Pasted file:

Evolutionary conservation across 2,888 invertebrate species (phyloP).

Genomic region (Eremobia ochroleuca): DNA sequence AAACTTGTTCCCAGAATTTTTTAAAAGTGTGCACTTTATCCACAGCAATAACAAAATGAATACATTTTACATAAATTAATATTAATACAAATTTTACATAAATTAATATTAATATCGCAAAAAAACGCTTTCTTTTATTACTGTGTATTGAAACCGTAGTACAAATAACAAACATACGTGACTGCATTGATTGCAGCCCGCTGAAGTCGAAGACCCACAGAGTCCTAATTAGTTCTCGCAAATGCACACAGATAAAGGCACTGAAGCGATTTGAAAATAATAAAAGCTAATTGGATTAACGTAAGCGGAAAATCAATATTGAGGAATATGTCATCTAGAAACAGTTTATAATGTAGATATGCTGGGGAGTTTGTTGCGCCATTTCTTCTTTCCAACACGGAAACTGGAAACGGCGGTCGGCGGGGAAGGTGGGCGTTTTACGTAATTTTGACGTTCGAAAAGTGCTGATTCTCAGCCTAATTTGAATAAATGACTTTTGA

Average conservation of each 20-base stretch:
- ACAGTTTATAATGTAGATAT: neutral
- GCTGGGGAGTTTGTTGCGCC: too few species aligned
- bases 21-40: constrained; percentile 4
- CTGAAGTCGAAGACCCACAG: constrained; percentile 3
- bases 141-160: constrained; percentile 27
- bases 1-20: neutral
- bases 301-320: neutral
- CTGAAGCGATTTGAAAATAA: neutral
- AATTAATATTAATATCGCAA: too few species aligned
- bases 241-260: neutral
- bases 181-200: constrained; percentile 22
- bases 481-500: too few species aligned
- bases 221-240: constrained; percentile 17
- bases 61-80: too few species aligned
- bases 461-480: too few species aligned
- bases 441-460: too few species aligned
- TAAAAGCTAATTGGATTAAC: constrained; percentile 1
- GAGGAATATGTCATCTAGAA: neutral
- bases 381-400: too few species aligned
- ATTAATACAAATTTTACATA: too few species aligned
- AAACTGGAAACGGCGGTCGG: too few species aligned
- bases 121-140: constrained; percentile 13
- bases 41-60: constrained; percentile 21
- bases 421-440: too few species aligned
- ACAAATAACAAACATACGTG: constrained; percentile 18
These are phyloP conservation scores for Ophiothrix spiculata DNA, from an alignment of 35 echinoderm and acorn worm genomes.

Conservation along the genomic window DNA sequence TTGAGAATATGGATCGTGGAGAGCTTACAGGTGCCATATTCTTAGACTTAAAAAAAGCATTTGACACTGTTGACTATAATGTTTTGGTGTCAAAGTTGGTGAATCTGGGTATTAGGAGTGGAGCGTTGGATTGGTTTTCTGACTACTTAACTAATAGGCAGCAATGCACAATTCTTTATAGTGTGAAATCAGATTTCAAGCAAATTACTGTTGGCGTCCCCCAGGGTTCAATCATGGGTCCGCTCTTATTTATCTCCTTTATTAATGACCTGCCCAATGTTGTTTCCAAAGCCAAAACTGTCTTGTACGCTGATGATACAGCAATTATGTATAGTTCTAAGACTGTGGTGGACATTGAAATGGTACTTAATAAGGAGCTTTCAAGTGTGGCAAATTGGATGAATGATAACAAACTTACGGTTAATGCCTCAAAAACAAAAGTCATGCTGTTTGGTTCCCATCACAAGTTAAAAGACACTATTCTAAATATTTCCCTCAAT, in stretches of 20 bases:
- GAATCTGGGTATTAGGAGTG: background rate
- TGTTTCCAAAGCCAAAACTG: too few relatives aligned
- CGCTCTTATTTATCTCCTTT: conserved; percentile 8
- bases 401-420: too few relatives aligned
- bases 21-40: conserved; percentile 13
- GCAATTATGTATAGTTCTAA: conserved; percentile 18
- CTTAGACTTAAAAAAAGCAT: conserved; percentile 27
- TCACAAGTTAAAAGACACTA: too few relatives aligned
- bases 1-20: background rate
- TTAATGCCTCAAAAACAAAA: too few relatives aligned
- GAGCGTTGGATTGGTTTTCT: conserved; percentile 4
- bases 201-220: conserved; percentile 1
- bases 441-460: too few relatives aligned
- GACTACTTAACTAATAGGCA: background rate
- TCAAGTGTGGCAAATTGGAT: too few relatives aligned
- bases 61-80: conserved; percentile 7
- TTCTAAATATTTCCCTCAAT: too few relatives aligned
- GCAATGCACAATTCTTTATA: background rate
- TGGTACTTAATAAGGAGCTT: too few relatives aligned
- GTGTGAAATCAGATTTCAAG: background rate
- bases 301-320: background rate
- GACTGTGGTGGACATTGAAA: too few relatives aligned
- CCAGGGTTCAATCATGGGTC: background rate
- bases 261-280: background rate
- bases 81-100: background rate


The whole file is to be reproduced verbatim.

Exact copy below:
Evolutionary conservation across 2,888 invertebrate species (phyloP).

Genomic region (Eremobia ochroleuca): DNA sequence AAACTTGTTCCCAGAATTTTTTAAAAGTGTGCACTTTATCCACAGCAATAACAAAATGAATACATTTTACATAAATTAATATTAATACAAATTTTACATAAATTAATATTAATATCGCAAAAAAACGCTTTCTTTTATTACTGTGTATTGAAACCGTAGTACAAATAACAAACATACGTGACTGCATTGATTGCAGCCCGCTGAAGTCGAAGACCCACAGAGTCCTAATTAGTTCTCGCAAATGCACACAGATAAAGGCACTGAAGCGATTTGAAAATAATAAAAGCTAATTGGATTAACGTAAGCGGAAAATCAATATTGAGGAATATGTCATCTAGAAACAGTTTATAATGTAGATATGCTGGGGAGTTTGTTGCGCCATTTCTTCTTTCCAACACGGAAACTGGAAACGGCGGTCGGCGGGGAAGGTGGGCGTTTTACGTAATTTTGACGTTCGAAAAGTGCTGATTCTCAGCCTAATTTGAATAAATGACTTTTGA

Average conservation of each 20-base stretch:
- ACAGTTTATAATGTAGATAT: neutral
- GCTGGGGAGTTTGTTGCGCC: too few species aligned
- bases 21-40: constrained; percentile 4
- CTGAAGTCGAAGACCCACAG: constrained; percentile 3
- bases 141-160: constrained; percentile 27
- bases 1-20: neutral
- bases 301-320: neutral
- CTGAAGCGATTTGAAAATAA: neutral
- AATTAATATTAATATCGCAA: too few species aligned
- bases 241-260: neutral
- bases 181-200: constrained; percentile 22
- bases 481-500: too few species aligned
- bases 221-240: constrained; percentile 17
- bases 61-80: too few species aligned
- bases 461-480: too few species aligned
- bases 441-460: too few species aligned
- TAAAAGCTAATTGGATTAAC: constrained; percentile 1
- GAGGAATATGTCATCTAGAA: neutral
- bases 381-400: too few species aligned
- ATTAATACAAATTTTACATA: too few species aligned
- AAACTGGAAACGGCGGTCGG: too few species aligned
- bases 121-140: constrained; percentile 13
- bases 41-60: constrained; percentile 21
- bases 421-440: too few species aligned
- ACAAATAACAAACATACGTG: constrained; percentile 18
These are phyloP conservation scores for Ophiothrix spiculata DNA, from an alignment of 35 echinoderm and acorn worm genomes.

Conservation along the genomic window DNA sequence TTGAGAATATGGATCGTGGAGAGCTTACAGGTGCCATATTCTTAGACTTAAAAAAAGCATTTGACACTGTTGACTATAATGTTTTGGTGTCAAAGTTGGTGAATCTGGGTATTAGGAGTGGAGCGTTGGATTGGTTTTCTGACTACTTAACTAATAGGCAGCAATGCACAATTCTTTATAGTGTGAAATCAGATTTCAAGCAAATTACTGTTGGCGTCCCCCAGGGTTCAATCATGGGTCCGCTCTTATTTATCTCCTTTATTAATGACCTGCCCAATGTTGTTTCCAAAGCCAAAACTGTCTTGTACGCTGATGATACAGCAATTATGTATAGTTCTAAGACTGTGGTGGACATTGAAATGGTACTTAATAAGGAGCTTTCAAGTGTGGCAAATTGGATGAATGATAACAAACTTACGGTTAATGCCTCAAAAACAAAAGTCATGCTGTTTGGTTCCCATCACAAGTTAAAAGACACTATTCTAAATATTTCCCTCAAT, in stretches of 20 bases:
- GAATCTGGGTATTAGGAGTG: background rate
- TGTTTCCAAAGCCAAAACTG: too few relatives aligned
- CGCTCTTATTTATCTCCTTT: conserved; percentile 8
- bases 401-420: too few relatives aligned
- bases 21-40: conserved; percentile 13
- GCAATTATGTATAGTTCTAA: conserved; percentile 18
- CTTAGACTTAAAAAAAGCAT: conserved; percentile 27
- TCACAAGTTAAAAGACACTA: too few relatives aligned
- bases 1-20: background rate
- TTAATGCCTCAAAAACAAAA: too few relatives aligned
- GAGCGTTGGATTGGTTTTCT: conserved; percentile 4
- bases 201-220: conserved; percentile 1
- bases 441-460: too few relatives aligned
- GACTACTTAACTAATAGGCA: background rate
- TCAAGTGTGGCAAATTGGAT: too few relatives aligned
- bases 61-80: conserved; percentile 7
- TTCTAAATATTTCCCTCAAT: too few relatives aligned
- GCAATGCACAATTCTTTATA: background rate
- TGGTACTTAATAAGGAGCTT: too few relatives aligned
- GTGTGAAATCAGATTTCAAG: background rate
- bases 301-320: background rate
- GACTGTGGTGGACATTGAAA: too few relatives aligned
- CCAGGGTTCAATCATGGGTC: background rate
- bases 261-280: background rate
- bases 81-100: background rate